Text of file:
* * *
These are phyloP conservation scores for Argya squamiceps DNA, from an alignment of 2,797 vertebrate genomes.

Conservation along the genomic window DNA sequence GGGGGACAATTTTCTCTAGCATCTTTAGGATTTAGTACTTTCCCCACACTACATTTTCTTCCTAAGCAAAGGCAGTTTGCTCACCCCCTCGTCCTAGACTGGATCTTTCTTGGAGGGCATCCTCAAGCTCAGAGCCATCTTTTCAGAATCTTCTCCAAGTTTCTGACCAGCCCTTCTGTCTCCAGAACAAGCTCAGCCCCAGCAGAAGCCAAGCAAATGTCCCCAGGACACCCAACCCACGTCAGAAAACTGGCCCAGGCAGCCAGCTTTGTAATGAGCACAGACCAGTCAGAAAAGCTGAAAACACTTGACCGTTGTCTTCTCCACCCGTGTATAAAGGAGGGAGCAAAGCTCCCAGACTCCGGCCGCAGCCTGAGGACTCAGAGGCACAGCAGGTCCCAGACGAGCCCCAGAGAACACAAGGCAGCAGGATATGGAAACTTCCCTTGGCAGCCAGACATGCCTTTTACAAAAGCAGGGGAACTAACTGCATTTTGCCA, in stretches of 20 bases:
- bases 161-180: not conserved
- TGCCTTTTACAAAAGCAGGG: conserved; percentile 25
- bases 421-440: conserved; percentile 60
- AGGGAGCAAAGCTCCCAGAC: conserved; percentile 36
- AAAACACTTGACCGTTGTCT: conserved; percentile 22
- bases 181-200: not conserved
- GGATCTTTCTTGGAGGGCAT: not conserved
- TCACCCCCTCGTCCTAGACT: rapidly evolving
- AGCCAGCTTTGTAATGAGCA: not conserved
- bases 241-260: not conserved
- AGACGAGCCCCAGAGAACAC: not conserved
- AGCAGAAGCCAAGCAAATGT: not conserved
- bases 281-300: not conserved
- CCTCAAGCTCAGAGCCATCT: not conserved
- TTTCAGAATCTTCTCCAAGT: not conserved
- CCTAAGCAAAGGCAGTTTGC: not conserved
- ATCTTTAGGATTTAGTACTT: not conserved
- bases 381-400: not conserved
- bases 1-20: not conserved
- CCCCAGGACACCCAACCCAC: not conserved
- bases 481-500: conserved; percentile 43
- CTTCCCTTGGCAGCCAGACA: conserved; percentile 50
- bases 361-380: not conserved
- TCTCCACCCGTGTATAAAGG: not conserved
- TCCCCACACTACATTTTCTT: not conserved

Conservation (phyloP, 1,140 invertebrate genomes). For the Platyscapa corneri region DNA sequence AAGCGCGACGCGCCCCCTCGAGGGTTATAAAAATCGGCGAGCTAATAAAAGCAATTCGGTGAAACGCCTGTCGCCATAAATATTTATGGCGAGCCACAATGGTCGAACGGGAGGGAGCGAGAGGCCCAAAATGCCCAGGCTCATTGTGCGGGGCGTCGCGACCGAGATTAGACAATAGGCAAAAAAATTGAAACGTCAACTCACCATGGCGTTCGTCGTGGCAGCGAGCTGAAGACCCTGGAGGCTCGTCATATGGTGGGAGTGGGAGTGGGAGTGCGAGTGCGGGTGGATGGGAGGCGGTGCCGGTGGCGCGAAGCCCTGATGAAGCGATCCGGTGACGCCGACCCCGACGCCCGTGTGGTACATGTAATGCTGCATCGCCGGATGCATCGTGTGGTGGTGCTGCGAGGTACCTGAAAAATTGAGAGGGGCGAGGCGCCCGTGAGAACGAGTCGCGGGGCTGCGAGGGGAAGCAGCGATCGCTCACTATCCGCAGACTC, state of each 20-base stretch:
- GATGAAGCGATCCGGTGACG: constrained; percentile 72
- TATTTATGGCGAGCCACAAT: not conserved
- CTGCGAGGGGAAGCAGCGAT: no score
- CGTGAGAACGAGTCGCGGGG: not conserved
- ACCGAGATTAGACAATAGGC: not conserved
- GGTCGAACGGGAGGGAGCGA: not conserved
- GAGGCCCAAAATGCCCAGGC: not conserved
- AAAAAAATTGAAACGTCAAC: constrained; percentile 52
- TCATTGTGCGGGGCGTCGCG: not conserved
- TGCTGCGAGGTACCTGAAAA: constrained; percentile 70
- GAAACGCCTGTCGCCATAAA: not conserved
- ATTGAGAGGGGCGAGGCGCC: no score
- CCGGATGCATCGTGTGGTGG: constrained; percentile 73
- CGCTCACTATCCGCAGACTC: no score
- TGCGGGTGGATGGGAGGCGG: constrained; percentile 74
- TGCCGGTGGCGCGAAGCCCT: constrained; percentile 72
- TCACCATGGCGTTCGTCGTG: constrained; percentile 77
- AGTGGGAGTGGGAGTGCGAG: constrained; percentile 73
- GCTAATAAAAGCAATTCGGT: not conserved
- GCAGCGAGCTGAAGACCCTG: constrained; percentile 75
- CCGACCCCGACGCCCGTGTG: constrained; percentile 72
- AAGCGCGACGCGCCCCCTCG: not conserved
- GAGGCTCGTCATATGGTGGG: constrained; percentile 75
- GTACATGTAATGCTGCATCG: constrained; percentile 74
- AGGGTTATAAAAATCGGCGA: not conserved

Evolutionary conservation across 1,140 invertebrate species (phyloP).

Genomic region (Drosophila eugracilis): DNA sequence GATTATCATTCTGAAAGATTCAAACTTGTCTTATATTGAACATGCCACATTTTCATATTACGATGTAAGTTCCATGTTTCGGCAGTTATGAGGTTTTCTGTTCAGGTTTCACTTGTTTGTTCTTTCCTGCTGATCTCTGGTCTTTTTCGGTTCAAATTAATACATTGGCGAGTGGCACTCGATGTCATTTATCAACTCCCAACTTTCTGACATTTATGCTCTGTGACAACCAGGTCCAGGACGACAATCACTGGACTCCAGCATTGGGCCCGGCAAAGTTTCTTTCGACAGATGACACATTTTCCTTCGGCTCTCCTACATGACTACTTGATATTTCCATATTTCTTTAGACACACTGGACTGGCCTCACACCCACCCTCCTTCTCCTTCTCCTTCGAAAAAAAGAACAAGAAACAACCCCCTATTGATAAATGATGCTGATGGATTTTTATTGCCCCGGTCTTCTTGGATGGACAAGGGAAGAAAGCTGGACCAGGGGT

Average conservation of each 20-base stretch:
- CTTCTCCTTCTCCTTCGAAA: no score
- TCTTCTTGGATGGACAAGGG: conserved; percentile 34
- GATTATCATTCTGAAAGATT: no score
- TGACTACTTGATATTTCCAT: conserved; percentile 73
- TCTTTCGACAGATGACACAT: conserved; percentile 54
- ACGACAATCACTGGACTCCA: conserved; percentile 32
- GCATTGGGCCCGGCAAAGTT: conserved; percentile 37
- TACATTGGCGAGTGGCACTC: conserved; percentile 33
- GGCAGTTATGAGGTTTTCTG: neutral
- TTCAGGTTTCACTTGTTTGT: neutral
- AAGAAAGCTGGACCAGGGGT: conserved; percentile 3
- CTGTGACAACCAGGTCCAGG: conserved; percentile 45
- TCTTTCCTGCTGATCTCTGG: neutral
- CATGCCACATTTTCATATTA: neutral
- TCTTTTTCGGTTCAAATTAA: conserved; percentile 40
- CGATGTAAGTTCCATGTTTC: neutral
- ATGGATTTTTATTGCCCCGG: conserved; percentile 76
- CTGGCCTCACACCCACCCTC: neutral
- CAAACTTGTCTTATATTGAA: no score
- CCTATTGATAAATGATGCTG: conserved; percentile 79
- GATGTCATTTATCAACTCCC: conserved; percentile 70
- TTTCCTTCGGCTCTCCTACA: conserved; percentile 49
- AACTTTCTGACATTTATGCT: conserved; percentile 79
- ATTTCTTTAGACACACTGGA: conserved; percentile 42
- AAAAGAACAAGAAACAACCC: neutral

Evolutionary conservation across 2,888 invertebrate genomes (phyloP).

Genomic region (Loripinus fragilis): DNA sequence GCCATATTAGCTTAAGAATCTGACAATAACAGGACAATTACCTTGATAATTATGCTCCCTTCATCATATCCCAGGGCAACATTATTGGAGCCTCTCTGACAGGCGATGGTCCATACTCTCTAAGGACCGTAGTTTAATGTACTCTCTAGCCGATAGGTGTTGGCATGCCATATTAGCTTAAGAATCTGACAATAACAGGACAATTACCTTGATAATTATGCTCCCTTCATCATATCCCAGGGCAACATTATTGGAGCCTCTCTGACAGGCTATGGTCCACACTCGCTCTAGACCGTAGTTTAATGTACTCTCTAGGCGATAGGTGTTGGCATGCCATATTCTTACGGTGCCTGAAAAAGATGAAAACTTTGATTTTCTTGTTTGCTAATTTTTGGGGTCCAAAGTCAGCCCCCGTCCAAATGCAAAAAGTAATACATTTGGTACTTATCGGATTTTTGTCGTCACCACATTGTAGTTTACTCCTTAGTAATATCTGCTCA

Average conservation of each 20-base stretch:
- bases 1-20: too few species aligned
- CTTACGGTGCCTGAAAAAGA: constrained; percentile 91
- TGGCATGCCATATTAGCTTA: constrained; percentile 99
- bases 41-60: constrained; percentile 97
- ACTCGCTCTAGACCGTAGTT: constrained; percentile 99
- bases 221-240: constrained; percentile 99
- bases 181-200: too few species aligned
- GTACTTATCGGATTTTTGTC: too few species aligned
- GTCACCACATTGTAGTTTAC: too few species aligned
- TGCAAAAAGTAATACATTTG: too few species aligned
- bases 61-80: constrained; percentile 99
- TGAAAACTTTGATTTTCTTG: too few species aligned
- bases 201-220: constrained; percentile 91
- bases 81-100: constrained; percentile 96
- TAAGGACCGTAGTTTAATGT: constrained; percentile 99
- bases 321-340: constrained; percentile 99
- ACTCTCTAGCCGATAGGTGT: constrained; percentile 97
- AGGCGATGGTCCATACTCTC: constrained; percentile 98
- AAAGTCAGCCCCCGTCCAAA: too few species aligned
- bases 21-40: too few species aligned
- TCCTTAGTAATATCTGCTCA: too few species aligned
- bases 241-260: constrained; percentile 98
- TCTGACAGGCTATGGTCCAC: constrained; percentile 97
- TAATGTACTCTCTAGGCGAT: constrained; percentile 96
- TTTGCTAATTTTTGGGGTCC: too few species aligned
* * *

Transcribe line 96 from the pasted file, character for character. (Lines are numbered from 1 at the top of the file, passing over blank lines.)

- TGAAAACTTTGATTTTCTTG: too few species aligned